Learn more about Nellie Stone Johnson and the scholarships at www.nelliestone.org.

May 1 is the annual deadline to apply for scholarships.dsf

“The whole time we talked, she was on her sewing machine,” Hines recalled. “The TV was on in the background.”

“She felt forgotten and people had forgotten her contribution to the city of Minneapolis,” Hines said. “She said in a very melancholy way, ‘no one will even know who I am; there will be a school named for me but no one will know why.”

“That was something I remembered,” Hines said. “I felt her pain right there.”

“She kind of took my breath away,” Hines said. “She was that kinetic in her language, her energy.”

“She was a talker. Oh, my gosh,” Hines said. “I wanted to get that feeling across [in the play] without writing 6,000 pages of dialogue.”

Hines was commissioned by History Theatre to write “Nellie” in 2009. (Back in 2003, another playwright had tried to write a play for History Theatre about Nellie Stone Johnson but the play never was staged. Hines was asked then if she would take on re-write). “I feel as a playwright I’ve been with this play forever,” Hines said.

Now is a good time to present “Nellie.” Many of the issues Nellie Stone Johnson championed are very current indeed: the struggles for workers’ rights, for women’s rights, and for economic and social justice for people of color.

The play runs just over two hours in two acts with an intermission.

Two actresses play Nellie throughout the play. “One is a young version, one is an older version,” Hines said.

“You think the story is told chronologically but it’s done in a non-linear way,” Hines said. “I play around with time and space… It’s got a cinematic style; there are no blackouts until the end of the act. The transitions are done with movement, light and sound.”

From audio archives, “the whole cast heard recordings of Nellie,” Hines said. “She was almost like a soothsayer. She had a marvelous gift of being able to look at the big picture and then zero in and look at the details.”

“In our culture, the American culture, we are very big on creating heroes and heroines,” Hines observed. Most of those heroes come from sports, or pop culture, or politics. “We don’t celebrate a lot of the everyday people who do extraordinary things,” Hines continued. “She was one of those everyday people.”

Hines commented: “It was a lot of everyday people who said, ‘we want a 40-hour week. We want weekends off.’ It wasn’t rich people who came up with this — they were trying to squash all that.”

Playwright Kim Hines also has worked as an actress and has been an Actors Equity union member since 1979.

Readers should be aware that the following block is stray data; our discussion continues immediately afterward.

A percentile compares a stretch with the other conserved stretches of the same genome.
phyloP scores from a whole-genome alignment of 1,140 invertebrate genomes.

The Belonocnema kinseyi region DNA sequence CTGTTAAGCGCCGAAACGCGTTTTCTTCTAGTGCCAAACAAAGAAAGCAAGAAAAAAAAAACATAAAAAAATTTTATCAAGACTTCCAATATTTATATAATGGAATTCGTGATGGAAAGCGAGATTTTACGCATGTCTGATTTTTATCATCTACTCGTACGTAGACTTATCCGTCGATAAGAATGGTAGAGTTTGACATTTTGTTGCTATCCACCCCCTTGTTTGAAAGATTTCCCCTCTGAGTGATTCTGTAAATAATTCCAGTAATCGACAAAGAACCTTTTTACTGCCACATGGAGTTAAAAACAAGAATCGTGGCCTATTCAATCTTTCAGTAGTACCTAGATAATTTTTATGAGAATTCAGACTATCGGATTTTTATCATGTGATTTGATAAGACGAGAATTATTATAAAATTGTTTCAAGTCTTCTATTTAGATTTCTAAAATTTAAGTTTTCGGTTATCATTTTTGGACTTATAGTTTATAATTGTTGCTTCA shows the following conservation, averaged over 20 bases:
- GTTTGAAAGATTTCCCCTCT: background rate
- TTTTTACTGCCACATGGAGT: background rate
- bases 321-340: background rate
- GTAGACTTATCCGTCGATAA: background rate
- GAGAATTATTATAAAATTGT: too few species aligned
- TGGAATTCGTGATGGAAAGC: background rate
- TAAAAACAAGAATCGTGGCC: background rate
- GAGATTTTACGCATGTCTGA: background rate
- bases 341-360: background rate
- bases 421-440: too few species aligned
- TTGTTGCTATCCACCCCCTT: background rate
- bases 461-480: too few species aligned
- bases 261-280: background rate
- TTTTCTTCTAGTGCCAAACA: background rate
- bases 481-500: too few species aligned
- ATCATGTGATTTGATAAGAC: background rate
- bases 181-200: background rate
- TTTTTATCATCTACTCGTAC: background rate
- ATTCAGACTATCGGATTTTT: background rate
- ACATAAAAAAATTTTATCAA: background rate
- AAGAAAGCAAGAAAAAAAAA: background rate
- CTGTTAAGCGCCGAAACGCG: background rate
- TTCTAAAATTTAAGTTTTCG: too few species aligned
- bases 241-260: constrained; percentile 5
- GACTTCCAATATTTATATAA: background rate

Workers today, Hines said, take for granted all the hard-won gains that came from years of struggle by the everyday people who risked everything and took the side of America’s labor movement during the tumultuous 1930s.

“We don’t think about it,” Hines said. We don’t have to think about it.” For that previous generation, however, “they had to do it, not only for themselves but for future generations of workers.”

Nellie Stone Johnson was working as an elevator operator at the Minneapolis Club when she began organizing the workers there with the Minneapolis Hotel and Restaurant Workers Union.

“She was doing this work in the 1930s. This was a great sacrifice. It was dangerous to be doing this work,” Hines noted.

From her one visit with Nellie Stone Johnson, Hines recalled: “She also talked about what doing this hard work does to your personal life. She had two failed marriages. She never had children. She had four miscarriages. I talk about that in the play. She said ‘nobody taught us about the sacrifices that are made to do this kind of work.’”

“You can’t do organizing half-heartedly,” Hines maintained. “You’re either in it or you’re not.”

“She was really about the whole group and very little about the individual,” Hines said. “She talked about the whole — all the time.”

“Today in 2013 one of the problems in this country is… there’s just not enough of us understanding it’s for the betterment of everyone,” Hines said. “Nellie and I had that conversation back in 1996.”
“She talked a lot about there are many opportunities for young people… There are a lot of opportunities for people to shape society… in a way that is good for everybody.”